On Ingesting Poison
The year we bought earthquake insurance
in Oklahoma, I dug out the roots
of three holly bushes for fear children
might eat the red berries, need their
stomachs pumped, require charcoal
to absorb the poison. Finding the depth
where the roots stop burrowing erodes
my spade until the handle is reduced
to sawdust, leaving me scooping clay
with my hands in this hole as deep as
I am tall. Industrious, the toxins we dig
for flow through the water table, fill
the soil, lodged under my fingernails.
On Eating Fire
Down is the cardinal direction
on all my mom’s maps. Down
to Dallas for the carnival, down
to Colorado Springs for family
obligations, down to the lake,
down to New York for the burning
Broadway lights. Hell is down,
of course; heaven, too. We went
down to the store, though it
wasn’t downtown. To be fair, we
did go down to downtown. Down,
persistent direction, went the quiet
flame of her voice, her unyielding
way to say I know where I’m going.
This Halloween, children dress up in straitjackets, ignite a protest movement in the neighborhood, refuse participation in the trick-or-treat economy. They face pepper spray and tear gas canisters that trickle down from the army surplus to local law enforcement. Overflowing with blood, orange broad-faced jack-o’-lantern buckets hang loose from their jaws. When all the candy is toxic, a sweet tooth will do you in. Look at the grin on those buckets, chipped teeth glowing in the dark. The children hug themselves, closed canvas sleeves, one arm over the other, leather straps a lighter brown where the stretch marks show across their backs.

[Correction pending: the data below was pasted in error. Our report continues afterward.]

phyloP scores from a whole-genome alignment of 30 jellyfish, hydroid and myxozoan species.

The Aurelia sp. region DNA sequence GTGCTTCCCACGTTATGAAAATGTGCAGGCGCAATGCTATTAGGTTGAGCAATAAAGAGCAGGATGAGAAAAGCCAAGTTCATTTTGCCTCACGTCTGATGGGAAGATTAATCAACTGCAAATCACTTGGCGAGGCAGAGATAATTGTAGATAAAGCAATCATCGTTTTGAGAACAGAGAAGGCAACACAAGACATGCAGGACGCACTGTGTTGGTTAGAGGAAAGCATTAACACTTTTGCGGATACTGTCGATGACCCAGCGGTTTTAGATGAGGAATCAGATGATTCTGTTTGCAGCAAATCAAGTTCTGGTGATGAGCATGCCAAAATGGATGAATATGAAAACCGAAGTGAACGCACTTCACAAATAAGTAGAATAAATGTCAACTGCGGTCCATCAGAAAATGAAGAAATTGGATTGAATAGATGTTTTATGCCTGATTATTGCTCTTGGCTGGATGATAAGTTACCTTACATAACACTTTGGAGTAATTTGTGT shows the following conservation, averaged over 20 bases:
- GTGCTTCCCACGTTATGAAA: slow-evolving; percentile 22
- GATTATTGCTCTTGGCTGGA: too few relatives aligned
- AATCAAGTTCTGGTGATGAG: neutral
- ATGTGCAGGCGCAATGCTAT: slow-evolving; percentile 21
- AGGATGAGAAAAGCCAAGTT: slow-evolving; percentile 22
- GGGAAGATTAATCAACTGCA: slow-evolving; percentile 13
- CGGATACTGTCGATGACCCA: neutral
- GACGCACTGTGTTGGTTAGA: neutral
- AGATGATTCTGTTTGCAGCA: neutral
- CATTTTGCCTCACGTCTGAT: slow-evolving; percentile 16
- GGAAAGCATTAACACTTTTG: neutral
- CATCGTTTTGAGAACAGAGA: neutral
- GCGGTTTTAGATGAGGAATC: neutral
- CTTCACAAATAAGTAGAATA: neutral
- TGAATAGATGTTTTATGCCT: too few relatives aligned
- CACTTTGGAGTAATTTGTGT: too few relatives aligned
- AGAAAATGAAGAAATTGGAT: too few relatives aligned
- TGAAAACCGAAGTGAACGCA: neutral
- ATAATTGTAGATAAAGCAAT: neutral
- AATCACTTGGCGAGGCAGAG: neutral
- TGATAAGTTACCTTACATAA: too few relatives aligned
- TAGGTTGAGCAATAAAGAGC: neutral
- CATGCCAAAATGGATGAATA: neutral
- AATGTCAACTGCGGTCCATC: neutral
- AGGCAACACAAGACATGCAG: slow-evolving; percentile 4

Randall Weiss is the Interviews Editor at The Cossack Review. His poems have appeared in This Land, Crosstimbers, NAP, and elsewhere. He is an MFA candidate at University of Missouri – Kansas City and lives with his family in Overland Park, KS.